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Origins of the Great War

A lot of ink has been spilled concerning this subject and a lot of conflicting opinions expressed, some of them too narrow in focus. The Great War, which became World War I, was rooted in the past that preceded it, but not inevitable. It was more than a product of any one person, devil or nation state. Most broadly, the war was the product of an age of empire in conflict with nationalism – people not wanting to be ruled by foreigners. .

The Great War was preceded by a conflict between Austria-Hungary's Roman Catholic emperor, Franz Joseph, in conflict with a lot of Europeans who didn't accept his rule: Poles, Slovaks, Slovens, Czechs and Serbs, who were religiously Eastern Orthodox.

As an emperor, the elderly Franz Joseph in his palace in Vienna thought he was following a course of honor. His imperialism was accorded respect by the Vatican. His neighboring emperors saw honor in imperial rule over other peoples. Franz Joseph was not a lone wolf aggressor.

The spark that ignited the Great War was Franz Joseph's reaction to a group of Serb teenagers acting out what they saw as their patriotic duty. They assassinated Austria-Hungary's Archduke Franz Ferdinand while he was visiting their city: Sarajevo. The archduke had recklessly disregarded security considerations with the claim that "all was in the hands of God." Another link in a series of events was the bullet fired from the shaky hand of Gavrilo Princip. The assassin happened to hit his target. But it would be fallacious to say that the assassination caused the war. More decisions would be needed if there was to be another war between the nations of Europe.

Franz Joseph and supporters around him, including his military leaders, believed that Serb resistance to his rule had to be crushed, otherwise his empire would unravel. The assassination was an opportunity to go to war against Serbia, on whom they blamed the event. .

The government of Franz Joseph believed that international conditions would allow them their war. It wanted the support of Germany. Germany's emperor, Kaiser Wilhelm II, believed the Serbs to be an inferior people – Asiatics – who needed to be punished. The Kaiser believed that Russia's tsar, Nicholas II, would surely understand the need to punish the Serbs, given the experience that the tsar's family had with regicide. The Kaiser was not the brightest of men. His poor grasp of realities was another ingredient in the coming of a major European war.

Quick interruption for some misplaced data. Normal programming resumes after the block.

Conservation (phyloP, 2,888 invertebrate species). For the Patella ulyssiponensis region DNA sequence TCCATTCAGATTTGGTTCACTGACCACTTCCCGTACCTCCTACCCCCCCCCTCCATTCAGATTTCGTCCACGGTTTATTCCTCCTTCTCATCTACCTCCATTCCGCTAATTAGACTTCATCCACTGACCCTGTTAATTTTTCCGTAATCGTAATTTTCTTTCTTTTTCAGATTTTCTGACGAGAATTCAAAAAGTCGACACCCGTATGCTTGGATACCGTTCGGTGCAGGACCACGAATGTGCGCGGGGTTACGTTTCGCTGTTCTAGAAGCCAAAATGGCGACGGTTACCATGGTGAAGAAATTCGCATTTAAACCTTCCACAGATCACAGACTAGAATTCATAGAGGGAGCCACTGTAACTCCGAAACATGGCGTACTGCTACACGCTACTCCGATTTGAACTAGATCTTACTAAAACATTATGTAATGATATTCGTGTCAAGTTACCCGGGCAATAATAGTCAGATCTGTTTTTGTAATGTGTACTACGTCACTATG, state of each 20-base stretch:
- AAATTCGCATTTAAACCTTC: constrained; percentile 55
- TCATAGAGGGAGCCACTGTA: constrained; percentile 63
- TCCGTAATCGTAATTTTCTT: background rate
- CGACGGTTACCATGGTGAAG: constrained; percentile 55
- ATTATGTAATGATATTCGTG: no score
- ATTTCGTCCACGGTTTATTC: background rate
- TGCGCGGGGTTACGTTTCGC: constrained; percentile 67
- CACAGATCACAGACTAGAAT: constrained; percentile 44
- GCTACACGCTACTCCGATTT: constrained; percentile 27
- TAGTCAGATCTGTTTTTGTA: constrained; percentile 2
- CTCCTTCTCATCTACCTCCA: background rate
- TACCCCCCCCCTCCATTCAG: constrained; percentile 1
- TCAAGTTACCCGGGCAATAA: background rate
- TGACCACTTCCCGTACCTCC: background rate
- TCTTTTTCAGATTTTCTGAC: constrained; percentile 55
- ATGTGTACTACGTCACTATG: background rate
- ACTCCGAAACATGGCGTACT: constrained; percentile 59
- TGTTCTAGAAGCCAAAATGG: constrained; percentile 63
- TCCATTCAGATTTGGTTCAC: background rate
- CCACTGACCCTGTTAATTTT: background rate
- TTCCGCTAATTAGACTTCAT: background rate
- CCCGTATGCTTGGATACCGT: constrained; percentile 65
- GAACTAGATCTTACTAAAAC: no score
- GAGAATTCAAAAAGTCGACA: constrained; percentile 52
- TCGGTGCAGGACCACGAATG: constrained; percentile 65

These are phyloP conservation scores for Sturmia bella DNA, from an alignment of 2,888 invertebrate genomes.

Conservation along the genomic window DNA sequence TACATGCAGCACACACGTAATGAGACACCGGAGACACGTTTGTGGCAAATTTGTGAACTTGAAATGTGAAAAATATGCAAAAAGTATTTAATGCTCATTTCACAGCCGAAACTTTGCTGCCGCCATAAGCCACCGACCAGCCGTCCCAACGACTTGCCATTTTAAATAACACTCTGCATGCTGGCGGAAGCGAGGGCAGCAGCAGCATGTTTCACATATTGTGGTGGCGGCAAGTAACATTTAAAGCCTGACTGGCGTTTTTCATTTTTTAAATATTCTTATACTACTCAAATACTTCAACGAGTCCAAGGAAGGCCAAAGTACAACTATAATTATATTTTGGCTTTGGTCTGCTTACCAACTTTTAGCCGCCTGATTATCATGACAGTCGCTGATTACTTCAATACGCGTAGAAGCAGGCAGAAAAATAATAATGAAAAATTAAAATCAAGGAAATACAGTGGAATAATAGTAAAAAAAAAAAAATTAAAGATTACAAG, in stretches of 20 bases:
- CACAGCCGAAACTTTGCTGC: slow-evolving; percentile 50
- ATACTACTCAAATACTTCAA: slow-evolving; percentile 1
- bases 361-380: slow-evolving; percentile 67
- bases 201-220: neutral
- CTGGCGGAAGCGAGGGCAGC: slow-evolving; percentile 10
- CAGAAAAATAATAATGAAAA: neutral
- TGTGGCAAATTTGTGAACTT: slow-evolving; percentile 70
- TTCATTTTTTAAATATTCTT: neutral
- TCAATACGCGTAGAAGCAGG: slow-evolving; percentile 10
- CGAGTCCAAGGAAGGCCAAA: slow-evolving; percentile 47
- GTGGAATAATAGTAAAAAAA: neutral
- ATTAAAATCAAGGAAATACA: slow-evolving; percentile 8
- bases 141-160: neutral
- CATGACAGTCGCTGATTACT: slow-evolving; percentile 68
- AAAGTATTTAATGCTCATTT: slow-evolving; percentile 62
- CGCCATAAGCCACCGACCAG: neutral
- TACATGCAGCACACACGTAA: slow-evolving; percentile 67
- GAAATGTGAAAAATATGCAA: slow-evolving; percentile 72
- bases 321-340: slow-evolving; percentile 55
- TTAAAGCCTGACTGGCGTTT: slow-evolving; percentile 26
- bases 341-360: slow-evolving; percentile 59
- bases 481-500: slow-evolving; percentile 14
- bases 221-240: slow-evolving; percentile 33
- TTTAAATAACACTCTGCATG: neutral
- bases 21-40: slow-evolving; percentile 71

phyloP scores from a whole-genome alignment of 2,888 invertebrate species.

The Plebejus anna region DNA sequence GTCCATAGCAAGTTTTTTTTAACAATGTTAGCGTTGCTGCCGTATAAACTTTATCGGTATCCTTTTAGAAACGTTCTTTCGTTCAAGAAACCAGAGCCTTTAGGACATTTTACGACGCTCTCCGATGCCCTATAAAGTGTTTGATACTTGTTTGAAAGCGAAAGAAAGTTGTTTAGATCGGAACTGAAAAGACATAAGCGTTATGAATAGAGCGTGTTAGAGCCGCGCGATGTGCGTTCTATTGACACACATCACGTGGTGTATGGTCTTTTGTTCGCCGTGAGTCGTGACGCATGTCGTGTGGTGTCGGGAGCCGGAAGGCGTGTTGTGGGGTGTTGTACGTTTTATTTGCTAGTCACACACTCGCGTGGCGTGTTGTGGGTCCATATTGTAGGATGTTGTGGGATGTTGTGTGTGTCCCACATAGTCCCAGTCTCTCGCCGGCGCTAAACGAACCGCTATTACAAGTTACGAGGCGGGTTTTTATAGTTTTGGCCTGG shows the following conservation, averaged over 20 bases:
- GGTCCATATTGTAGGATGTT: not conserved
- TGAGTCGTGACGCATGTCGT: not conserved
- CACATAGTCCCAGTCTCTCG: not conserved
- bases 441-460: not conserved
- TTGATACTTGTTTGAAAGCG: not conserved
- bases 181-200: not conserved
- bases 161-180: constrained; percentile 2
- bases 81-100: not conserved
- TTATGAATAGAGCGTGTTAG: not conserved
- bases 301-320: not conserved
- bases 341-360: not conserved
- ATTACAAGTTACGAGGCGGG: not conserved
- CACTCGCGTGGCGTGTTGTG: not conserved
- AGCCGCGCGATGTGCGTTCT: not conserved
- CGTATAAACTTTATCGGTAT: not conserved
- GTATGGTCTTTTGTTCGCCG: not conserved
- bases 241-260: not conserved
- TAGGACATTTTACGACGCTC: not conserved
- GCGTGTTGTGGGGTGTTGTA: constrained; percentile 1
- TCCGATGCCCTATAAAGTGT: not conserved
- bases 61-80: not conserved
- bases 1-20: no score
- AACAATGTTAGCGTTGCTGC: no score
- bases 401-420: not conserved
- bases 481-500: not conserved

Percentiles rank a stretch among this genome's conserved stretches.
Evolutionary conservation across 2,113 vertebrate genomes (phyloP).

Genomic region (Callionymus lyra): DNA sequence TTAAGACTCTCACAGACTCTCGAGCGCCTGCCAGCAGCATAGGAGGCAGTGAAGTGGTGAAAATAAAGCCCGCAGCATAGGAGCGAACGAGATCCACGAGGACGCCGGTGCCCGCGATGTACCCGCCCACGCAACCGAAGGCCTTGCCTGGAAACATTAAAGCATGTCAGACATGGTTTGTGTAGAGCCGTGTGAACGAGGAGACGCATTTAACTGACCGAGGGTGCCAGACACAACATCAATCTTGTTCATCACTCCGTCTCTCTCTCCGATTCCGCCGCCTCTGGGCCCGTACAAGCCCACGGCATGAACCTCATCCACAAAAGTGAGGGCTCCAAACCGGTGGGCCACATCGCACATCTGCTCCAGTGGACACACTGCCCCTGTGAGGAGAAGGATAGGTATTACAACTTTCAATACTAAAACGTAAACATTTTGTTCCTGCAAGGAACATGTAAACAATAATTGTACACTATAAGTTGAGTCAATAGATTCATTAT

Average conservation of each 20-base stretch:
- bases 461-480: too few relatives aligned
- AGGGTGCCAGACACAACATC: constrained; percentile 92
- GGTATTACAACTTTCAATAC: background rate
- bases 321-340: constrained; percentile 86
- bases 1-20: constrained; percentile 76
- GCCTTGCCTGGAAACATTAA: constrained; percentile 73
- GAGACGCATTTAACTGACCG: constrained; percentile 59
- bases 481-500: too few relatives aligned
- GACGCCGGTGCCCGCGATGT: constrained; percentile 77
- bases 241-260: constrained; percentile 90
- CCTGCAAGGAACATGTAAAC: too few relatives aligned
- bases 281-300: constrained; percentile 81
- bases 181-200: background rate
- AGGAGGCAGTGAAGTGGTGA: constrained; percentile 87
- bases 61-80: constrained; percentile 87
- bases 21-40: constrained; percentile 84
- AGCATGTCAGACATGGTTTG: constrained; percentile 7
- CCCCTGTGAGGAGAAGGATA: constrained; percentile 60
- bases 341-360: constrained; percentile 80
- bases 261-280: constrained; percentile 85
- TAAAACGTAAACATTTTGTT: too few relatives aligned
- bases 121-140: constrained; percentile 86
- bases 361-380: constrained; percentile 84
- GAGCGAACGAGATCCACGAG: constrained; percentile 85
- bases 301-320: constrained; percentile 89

The Kaiser's cousin, tsar Nicholas, and his military advisors decided to send their military against Franz Joseph's forces to support their fellow Slavs and Eastern Orthodox co-religionists, the Serbs. To mobilize an army in those days amounted to a declaration of war. Like a quick draw shoot out in the American West, military security depended upon getting one's fire power out and active first. And because Austria-Hungary was allied militarily with Germany, the men around the tsar thought it necessary to mobilize also against Germany so as not to muddle train schedules should Germany enter the war.

With Russian troops on the move against Germany, the German public favored a war to defend their nation. Military concerns now trumped diplomacy. Germany declared war against Russia to defend itself. Kaiser Wilhelm didn't want war against his cousin and it was he who had the power to choose between war and peace.

Russia had a defensive alliance with France – rising out of French fears of German power. Fear was playing its role. France joined the Russians against Germany. Britain also feared German power and had a military agreement with France and joined the war on the side of France and Russia. Not wanting war with France or Britain, Kaiser Wilhelm stopped the march of his armies toward France, shaking up his generals, until he learned that France was indeed launching a war against him. Germany would not have made war on France in 1914 if France had chosen not to make war on Germany. It was Kaiser's Wilhelm's decision whether to war against France, not the decision of any conspiracy of German generals. Kaiser Wilhelm was outraged, saying he regretted that his grandmother, Queen Victoria, were not alive. She, he said, "would not have allowed" the war.

The best thing Germany could have done for itself was to stand on its borders – defensive warfare. In the first month of the war it defeated France's invasion through Lorraine, and it defeated the Russians at Tanneberg and at Masurian Lakes in September and January. Warfare at this point in history gave advantage to defensive warfare over the offensive warfare – hence the stalemate and trench warfare that developed in France. The Germans made it worse for themselves and altered the character of the war by wanting a military victory to give meaning to the deaths of the many young Germans who had been killed in the first months of the war. Instead they could have acknowledge the mistake of their offensive into France and negotiated a pull back to their border and an armistice. Germany had been the most successful in the offensive warfare that had been pursued by both sides in the war, but bogged down and fighting on French territory made the Germans appear to many as the aggressor and most responsible for the war.

Copyright © 2005-2013 by Frank E. Smitha. All rights reserved.